Brexit Britain is living in a fantasy world
The political and economic cost of Brexit-induced uncertainty is already high. Unfortunately, there is little to suggest that it will not rise further as D-Day approaches
In little over a year’s time – 11pm GMT on March 29, 2019, to be precise – Britain will leave the European Union.
While pro-European forces are still seeking to reverse, or at least challenge, the outcome of the 2016 referendum in which Britons unexpectedly voted to leave the bloc, there is no indication that the pro-Brexit Conservative government of premier Theresa May is willing to defy the result of the plebiscite by keeping Britain in the EU’s single market (the mainstay of European integration), access to which requires acceptance of freedoms and rules which May’s government reject.
There is also scant evidence of a significant shift in public opinion on Brexit since the referendum was held. Although there is some degree of buyer’s remorse, the Leave camp – which won the vote by 52 per cent to 48 per cent – remains united and has become more intransigent over the past two years, so much so that Britain has become a deeply polarised, unruly and ungovernable country which, a year after invoking the EU’s Article 50 divorce clause, has yet to come up with a coherent and credible plan to sever its ties to its most important trading bloc.
Brexit Britain has gone from being a nation once famed for its stable and pragmatic parliamentary democracy to a country that at war with itself. The centre ground of British politics has given way to the extreme left, represented by Jeremy Corbyn, the leader of the opposition Labour Party, and the nationalist right, now occupied by most members of May’s Conservative party.
Even before the UK leaves the EU, the price of Brexit is plain to see.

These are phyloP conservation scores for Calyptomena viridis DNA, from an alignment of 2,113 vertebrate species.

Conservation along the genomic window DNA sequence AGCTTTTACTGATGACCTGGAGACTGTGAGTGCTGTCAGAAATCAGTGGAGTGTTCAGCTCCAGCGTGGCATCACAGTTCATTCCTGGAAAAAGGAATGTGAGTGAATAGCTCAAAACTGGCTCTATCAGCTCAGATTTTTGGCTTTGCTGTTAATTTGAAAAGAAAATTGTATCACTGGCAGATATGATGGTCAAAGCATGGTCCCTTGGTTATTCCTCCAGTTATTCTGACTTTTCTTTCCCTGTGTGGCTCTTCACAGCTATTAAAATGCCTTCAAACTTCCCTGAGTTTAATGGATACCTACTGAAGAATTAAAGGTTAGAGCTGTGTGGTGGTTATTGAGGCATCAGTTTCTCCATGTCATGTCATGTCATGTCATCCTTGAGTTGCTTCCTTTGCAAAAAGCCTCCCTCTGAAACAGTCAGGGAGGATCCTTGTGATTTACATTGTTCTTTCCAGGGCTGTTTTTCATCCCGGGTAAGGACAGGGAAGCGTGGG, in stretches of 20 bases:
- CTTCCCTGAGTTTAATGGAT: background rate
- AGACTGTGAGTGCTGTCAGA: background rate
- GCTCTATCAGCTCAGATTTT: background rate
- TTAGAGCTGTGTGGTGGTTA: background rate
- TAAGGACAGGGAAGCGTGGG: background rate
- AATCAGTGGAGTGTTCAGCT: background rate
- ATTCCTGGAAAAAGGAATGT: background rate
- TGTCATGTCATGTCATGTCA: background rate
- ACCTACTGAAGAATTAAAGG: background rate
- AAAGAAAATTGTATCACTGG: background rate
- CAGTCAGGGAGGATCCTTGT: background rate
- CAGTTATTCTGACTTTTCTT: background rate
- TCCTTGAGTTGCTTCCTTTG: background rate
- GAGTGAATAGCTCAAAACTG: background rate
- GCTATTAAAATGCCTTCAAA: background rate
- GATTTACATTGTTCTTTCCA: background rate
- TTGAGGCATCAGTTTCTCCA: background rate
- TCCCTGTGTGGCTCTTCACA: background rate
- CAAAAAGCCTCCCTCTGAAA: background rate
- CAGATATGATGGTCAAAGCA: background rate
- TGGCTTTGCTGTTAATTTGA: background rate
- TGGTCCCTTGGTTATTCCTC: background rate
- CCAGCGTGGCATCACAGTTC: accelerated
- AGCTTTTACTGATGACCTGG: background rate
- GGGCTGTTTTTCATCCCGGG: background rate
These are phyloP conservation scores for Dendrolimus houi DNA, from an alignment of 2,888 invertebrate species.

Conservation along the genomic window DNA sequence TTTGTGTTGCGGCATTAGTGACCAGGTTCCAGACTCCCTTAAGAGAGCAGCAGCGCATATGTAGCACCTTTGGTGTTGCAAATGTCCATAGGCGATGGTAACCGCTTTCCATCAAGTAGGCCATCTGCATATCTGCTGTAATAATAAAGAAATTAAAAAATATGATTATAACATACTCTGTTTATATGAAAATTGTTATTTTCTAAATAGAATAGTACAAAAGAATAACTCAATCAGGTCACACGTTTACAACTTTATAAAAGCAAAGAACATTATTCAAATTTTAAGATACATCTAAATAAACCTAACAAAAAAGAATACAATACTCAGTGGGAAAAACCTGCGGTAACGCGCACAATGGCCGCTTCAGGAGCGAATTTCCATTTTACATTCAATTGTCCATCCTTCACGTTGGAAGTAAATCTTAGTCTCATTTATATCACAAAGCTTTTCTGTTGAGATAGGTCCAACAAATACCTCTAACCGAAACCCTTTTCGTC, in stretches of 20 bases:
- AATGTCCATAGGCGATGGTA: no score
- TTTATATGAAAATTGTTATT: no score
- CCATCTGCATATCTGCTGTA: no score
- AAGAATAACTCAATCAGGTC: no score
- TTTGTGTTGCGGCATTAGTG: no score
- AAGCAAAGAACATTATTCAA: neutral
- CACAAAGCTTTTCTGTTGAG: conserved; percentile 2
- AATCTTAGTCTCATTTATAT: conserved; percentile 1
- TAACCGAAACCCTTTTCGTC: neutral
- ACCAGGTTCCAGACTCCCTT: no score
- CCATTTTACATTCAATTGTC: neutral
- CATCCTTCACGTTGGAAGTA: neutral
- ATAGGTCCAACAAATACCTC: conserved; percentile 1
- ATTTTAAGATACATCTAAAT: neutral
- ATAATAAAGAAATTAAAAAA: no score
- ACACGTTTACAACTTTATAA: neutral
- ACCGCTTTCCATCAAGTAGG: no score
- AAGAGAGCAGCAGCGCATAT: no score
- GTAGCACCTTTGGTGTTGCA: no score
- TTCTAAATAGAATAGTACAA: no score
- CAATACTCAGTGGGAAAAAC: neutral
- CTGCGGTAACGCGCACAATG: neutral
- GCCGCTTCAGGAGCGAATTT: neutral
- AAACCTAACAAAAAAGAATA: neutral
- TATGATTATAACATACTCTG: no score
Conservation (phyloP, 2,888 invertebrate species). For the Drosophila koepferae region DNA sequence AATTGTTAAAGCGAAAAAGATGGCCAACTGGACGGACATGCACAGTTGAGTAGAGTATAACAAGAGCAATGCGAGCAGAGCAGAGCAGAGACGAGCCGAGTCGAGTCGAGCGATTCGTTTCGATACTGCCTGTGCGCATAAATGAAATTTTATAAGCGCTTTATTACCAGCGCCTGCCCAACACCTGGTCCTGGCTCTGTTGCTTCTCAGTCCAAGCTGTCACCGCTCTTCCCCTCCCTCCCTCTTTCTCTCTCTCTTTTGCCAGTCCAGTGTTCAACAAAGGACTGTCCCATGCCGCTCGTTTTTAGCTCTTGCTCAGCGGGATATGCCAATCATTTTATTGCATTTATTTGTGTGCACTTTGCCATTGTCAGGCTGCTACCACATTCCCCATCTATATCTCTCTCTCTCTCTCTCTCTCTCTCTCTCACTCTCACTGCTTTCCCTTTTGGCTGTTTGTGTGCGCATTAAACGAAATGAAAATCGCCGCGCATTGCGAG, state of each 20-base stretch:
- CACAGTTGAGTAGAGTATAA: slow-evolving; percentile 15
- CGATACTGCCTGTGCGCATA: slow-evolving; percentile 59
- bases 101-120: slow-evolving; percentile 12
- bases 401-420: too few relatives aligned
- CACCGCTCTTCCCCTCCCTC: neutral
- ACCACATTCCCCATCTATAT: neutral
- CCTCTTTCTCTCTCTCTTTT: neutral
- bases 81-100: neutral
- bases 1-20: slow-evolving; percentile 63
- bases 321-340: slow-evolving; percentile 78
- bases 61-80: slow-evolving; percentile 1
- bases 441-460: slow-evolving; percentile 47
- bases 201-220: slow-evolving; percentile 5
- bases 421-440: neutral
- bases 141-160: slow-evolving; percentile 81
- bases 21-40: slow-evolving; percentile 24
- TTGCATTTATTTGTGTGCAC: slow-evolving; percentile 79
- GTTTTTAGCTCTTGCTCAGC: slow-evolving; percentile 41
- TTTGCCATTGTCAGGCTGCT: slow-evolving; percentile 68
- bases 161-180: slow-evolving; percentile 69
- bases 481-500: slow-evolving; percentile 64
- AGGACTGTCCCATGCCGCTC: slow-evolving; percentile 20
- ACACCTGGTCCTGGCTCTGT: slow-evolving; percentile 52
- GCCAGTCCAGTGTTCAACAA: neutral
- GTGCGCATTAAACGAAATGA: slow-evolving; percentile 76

Britain’s economy, which in 2016 still managed to post the fastest growth rate in the G7 group of advanced economies, is wilting. According to the Organisation for Economic Cooperation and Development’s latest forecasts, published on Tuesday, the UK will be the worst performing economy in the G20 group of developed and developing nations in 2018 and 2019. This is mostly attributable to the uncertainty stemming from Brexit, the OECD notes.
Indeed the UK government itself, in an analysis of the impact of Brexit made public earlier this month, concedes that Britain will be worse off outside the EU under every scenario modelled, including a “soft” Brexit in which the UK would retain access to the single market.
Business groups and financial investors are becoming more concerned with each passing day.
On Monday, the head of the Confederation for British Industry, Britain’s largest employers’ organisation, warned that the combination of the “hard” Brexit approach pursued by May’s government and the anti-business policies of the Labour Party, which include plans to renationalise utilities, was causing serious harm to Britain’s reputation. “Every day, I’m hearing of potential investors in this country reaching for their coats,” said Paul Drechsler, the head of the CBI.
For investors in the UK stock market, Britain has been out of favour for some time now.
According to a monthly fund manager survey published by Bank of America Merrill Lynch, UK equities have become the world’s least popular asset class, even less attractive than the battered dollar. The FTSE 100, Britain’s main stock market index, has been one of the worst performing equity markets since the referendum, delivering returns of just 17 per cent compared with gains of 40 per cent and nearly 30 per cent for German and emerging-market equities.
While the cheaper valuations of UK stocks ought to present contrarian investors with a buying opportunity, the mounting disarray in British politics and, just as worryingly, increasing acrimony in the divorce negotiations between May’s government and the EU suggest sentiment is likely to remain bearish – and with good reason.
It is deplorable that just seven months from the date set by the EU for negotiations to be wrapped up, May has yet to acknowledge the inevitable sacrifices the UK needs to make in terms of accessing EU markets given the government’s pledge to take Britain out of both the customs union and the single market.
The UK has been living in a fantasy world since the referendum, and is still pursuing a “have our cake it and eat it” Brexit, the phrase used by foreign secretary Boris Johnson, the leading Brexiter in May’s cabinet.
The longer the government refuses to face the consequences of its hard Brexit strategy, the greater the risk of a messy divorce in which Britain exits the EU on deeply unfavourable terms.
The political and economic cost of Brexit-induced uncertainty is already high. Unfortunately, there is little to suggest that it will not rise further as D-Day approaches.
Nicholas Spiro is a partner at Lauressa Advisory